Teva Pharmaceutical Industries Ltd. (
30th Annual J.P. Morgan Healthcare Conference
January 10, 2012 12:30 PM ET
Eyal Desheh - CFO
William S. Marth - President & Chief Executive Officer Americas
Chris Schott – JP Morgan
[Q&A session only]
Chris Schott – JP
Previous Statements by TEVA
» Teva's CEO Reviews Management Succession (Transcript)
» Teva Pharmaceutical's Management Presents at NASDAQ OMX 27th Investor Program (Transcript)
» Teva Pharmaceutical Industries' CEO Discusses 2012 Business Outlook - Conference Call Transcript
» Teva Pharmaceutical Industries at Credit Suisse 2011 Annual Healthcare Conference Call Transcript
Great. Good morning, everybody. I’m Chris Schott, Pharmaceutical Analyst at JP Morgan. I’m very pleased to be introducing Teva this morning. From Teva we’ve Eyal Desheh, the company’s CFO, as well as Bill Marth, who is President and CEO of Teva Americas.
We are going to do a format today, it’s going to be more kind of a Q&A type of format. But I was going to have Eyal make some quick opening remarks and I will go to kind of some interactive questions from there.
Well, thank you very much. Good morning, everyone. We’re always happy to be here at JPMorgan, in San Francisco, and we appreciate the crowd. Thank you for coming to listen to us. Without too much of introduction, first of all, we have our Chairman of the Board, Dr. Phil Frost, here with the audience. We’re thrilled. Here you go. And we will be happy to take your questions.
This is a new era for Teva. I’m sure that everybody is aware of that. The company is changing fast and we believe that definitely into very right direction. There is a huge platform of generic branded and over-the-counter drugs was with a very large global footprint and I believe that we’re operating behind a very solid strategy to lead Teva to further and additional growth in the next few years to come.
So with that, Chris, shoot your questions.
Chris Schott - JP Morgan
Sure. Well, maybe just to kick off on that topic, I mean, if you can just maybe discuss that the Company has obviously gone through quite a transformation these last few years becoming much more of a global entity, much more of a kind of balanced brand generic Company between Ratiopharm and Cephalon. Can you just talk about some of the challenges of managing this much broader portfolio to basically ensure we continue to see this high level of execution we’ve been kind of used to seeing from Teva historically and what you’ve kind of – what structural changes you kind of – you feel like you need to – you’ve made and still need to make to continue to execute on this kind of a more global strategy?
You know maybe I will give a few data points. Then I will allow Bill to give some more details of that question. I think it’s a key question. First of all, when you look at Teva today, with a plan for about $22 billion in 2012, 55% of that is generics, 37% of that is branded. So the sizes of these two big pieces are pretty, pretty close. And then there is about 5% of OTC which is growing faster than the rest of the business and the rest – all the other, most of the distribution.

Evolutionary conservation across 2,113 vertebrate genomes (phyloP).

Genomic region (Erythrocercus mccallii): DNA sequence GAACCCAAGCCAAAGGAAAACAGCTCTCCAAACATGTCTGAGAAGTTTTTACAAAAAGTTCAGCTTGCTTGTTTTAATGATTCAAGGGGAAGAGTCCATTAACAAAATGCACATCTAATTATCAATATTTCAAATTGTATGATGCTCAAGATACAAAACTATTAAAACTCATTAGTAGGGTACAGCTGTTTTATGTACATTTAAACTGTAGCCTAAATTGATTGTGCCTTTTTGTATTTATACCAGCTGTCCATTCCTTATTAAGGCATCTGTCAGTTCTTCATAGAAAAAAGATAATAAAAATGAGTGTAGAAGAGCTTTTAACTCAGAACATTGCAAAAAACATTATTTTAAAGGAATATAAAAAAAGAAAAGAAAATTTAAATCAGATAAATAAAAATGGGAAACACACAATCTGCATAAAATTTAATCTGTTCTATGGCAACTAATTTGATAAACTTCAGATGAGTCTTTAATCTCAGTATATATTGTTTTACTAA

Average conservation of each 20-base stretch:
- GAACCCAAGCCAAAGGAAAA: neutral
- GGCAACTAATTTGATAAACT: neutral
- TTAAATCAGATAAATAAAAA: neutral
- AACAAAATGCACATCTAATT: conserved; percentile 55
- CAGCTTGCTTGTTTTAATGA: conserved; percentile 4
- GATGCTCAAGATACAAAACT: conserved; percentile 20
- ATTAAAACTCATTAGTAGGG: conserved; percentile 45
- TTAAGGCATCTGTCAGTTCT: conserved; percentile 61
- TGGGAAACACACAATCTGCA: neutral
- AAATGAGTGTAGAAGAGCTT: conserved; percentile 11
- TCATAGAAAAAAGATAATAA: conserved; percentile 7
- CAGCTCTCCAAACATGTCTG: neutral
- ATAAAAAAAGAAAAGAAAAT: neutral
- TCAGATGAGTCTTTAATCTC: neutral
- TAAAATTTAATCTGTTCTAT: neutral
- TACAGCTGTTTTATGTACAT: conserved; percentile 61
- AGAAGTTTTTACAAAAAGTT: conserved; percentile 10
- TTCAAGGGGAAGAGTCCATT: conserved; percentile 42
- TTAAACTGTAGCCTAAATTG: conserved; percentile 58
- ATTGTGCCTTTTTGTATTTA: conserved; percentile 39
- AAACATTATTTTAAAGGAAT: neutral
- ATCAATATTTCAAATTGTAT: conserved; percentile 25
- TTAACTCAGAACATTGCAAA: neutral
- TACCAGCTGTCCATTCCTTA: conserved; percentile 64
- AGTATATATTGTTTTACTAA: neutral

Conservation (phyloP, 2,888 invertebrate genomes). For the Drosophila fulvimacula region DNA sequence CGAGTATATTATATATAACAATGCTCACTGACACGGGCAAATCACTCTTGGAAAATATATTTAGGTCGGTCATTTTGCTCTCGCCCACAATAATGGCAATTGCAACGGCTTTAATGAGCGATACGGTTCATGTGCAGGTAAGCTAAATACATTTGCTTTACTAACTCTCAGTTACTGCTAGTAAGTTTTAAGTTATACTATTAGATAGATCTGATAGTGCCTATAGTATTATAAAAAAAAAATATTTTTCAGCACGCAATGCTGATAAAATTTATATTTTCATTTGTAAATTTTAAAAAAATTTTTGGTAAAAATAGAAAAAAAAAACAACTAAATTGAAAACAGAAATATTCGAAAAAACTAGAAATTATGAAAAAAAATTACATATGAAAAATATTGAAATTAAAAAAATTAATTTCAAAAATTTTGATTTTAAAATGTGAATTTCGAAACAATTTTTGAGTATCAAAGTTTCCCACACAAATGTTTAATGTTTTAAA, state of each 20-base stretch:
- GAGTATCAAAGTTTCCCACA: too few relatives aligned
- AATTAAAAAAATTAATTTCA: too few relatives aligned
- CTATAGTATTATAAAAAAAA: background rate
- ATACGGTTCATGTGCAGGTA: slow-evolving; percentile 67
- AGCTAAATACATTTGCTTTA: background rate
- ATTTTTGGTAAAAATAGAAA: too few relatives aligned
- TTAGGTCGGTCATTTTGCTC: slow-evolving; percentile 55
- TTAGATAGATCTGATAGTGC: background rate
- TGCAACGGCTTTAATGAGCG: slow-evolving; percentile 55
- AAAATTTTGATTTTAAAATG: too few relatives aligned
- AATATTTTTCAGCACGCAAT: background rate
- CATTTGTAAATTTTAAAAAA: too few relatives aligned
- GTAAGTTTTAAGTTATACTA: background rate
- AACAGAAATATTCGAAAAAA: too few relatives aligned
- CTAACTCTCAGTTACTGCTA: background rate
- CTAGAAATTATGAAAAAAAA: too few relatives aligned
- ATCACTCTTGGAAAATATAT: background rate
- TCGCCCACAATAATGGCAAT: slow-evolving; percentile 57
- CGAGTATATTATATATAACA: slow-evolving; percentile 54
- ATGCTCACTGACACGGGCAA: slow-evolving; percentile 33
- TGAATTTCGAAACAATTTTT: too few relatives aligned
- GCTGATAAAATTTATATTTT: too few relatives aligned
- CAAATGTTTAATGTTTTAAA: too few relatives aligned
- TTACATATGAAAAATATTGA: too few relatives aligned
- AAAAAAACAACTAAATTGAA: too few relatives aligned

Now when we look at geographical spread, 25% of our business is U.S generic business. This 25% used to be much bigger. Teva today is a very, very well diversified company. Our generic business in Europe is almost equal in size to our generic business in the U.S. We have more branded products sold in the U.S following the Cephalon acquisition than generic product. With over $8 billion of branded products for 2012, this is a very, very large and solid piece of the business. So Teva is changing. It’s changing rapidly and is going to according to its strategic roadmap regarding execution and managing in a complex environment. Bill, maybe you can have …?
William S. Marth
Yeah. I think Eyal, you actually described it quite well. You know Teva is pursuing a strategy now that it’s relatively simple. Our mission is to bring medicine to patients around the world, no matter what means that is. I think that many people have continue to think of us as a U.S generic company and we’re a globally diverse company that really is the world’s leading generic company with $12 billion of generic revenues and a very large specialty pharma company at $8 billion with that mission to bring medications to patients around the world.
The challenges that sometimes exist – bringing those two poles together are really executional on the generic side. It’s a very executional business. And we’re excited about this business because it is a very local business. People often wonder why just Teva has a – have a particular expertise in generics around the world. Why can’t we do it any better than any large pharma company, and that’s an excellent question.
And I think that answer lies in our view that generics are a very local business. Now there are some major hubs when one thinks about Western Europe and when one thinks about the Americas, certainly large hubs. But when you think of Chile, when you think of Peru, when you think of Poland, when you think of Russia, these are very local markets and we have a – we’ve managing them in a very local manner. And that, Chris, at times is a challenge, but we think it is worth a challenge and we do a great job there.
At the same time we’re developing our world class specialty pharma company and that of course largely is in the U.S and our challenge now is to bring that, that specialty pharma company more globally. As we take back COPAXONE in Europe and as we grow around the world, we now need to have the capability to do brands globally. So those are many of the challenges, Chris.